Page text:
Charlie Rose and Lara Logan will host an interview program modeled after the groundbreaking Edward R. Murrow series. It debuts Wednesday, Feb. 8, 2012, at 8 p.m.
CBS News will revive its iconic franchise, Person to Person, it was announced today by CBS News Chairman and 60 Minutes Executive Producer Jeff Fager and David Rhodes, president, CBS News. The broadcast, based on the ground-breaking interview series created by news legend Edward R. Murrow, will begin Wednesday, Feb. 8, 2012, at 8 p.m. ET.
Cbs This Morning co-host Charlie Rose and CBS News Chief Foreign Affairs Correspondent and 60 Minutes Correspondent Lara Logan have been named co-hosts of the series.
In addition to her duties as executive producer of 48 Hours Mystery and special projects, Susan Zirinsky will serve as executive producer, as will Judy Tygard, senior producer of 48 Hours and special projects.
“We have dreamed about bringing a modern version of this great program, Person to Person, back to CBS for years — and now it is happening,” said Fager. “It is an exciting new development for us, particularly because it will be led by two of our most accomplished producers and two of our best interviewers.”
“Person to Person is about original reporting on extraordinary people,” said Rhodes. “Charlie and Lara are the perfect team to carry forward this storied franchise.”
“Building on the legacy of CBS News, we will present a broadcast that is both entertaining and insightful,” said Tygard. “It will provide a refreshing glimpse into the lives of the legends of today.”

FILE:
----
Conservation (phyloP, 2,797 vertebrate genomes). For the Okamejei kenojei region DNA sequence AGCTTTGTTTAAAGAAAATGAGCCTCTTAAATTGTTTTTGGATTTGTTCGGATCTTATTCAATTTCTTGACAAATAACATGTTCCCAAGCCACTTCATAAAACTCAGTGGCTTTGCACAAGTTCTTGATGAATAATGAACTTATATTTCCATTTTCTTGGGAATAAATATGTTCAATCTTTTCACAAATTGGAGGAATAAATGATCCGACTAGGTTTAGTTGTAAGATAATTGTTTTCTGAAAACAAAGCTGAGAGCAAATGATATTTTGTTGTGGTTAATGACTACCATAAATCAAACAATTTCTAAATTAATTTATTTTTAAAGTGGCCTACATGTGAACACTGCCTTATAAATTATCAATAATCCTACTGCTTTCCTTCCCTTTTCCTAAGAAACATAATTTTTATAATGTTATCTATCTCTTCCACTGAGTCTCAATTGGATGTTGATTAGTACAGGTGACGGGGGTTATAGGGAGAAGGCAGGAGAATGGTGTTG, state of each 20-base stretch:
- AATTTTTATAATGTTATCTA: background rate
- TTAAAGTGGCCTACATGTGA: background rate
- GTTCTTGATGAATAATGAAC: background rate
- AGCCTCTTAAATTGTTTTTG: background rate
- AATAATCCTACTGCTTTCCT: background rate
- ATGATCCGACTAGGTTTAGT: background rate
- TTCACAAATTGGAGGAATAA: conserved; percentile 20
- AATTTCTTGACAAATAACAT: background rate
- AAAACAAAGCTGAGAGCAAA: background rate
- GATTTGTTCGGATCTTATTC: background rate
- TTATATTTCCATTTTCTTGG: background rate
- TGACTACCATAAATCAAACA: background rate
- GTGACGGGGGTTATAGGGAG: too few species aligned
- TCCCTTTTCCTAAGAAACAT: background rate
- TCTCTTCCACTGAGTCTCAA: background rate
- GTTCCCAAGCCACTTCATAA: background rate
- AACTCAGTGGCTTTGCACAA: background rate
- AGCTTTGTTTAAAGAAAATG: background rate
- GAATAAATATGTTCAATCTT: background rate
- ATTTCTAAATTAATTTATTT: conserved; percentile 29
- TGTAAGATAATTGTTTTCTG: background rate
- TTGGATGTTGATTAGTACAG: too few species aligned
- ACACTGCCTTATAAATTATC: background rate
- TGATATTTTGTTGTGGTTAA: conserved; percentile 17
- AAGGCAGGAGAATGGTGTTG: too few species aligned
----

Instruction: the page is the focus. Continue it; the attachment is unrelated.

CBS said Person to Person will retain many of the elements of the original. Rose and Logan will bring viewers into the private homes of public people — musical artists, actors, directors, political leaders and newsmakers. Conversation will be the primary focus, CBS said, “distinguishing the series from more traditional interview programs and news magazines.” Guests for the premiere broadcast and the schedule for other broadcasts will be announced at a later date.
The original series debuted in 1953, when Murrow began taking viewers into the homes of people whose names continue to resonate today: John and Jacqueline Kennedy, Elizabeth Taylor, Marilyn Monroe, Harry Truman, Fidel Castro and John Steinbeck.
Viewers saw Robert Kennedy soothing his young children, who had stayed awake long past their bedtimes especially for the broadcast; they also saw Marlon Brando playing bongos with a friend; and Sammy Davis, Jr. polishing dance moves.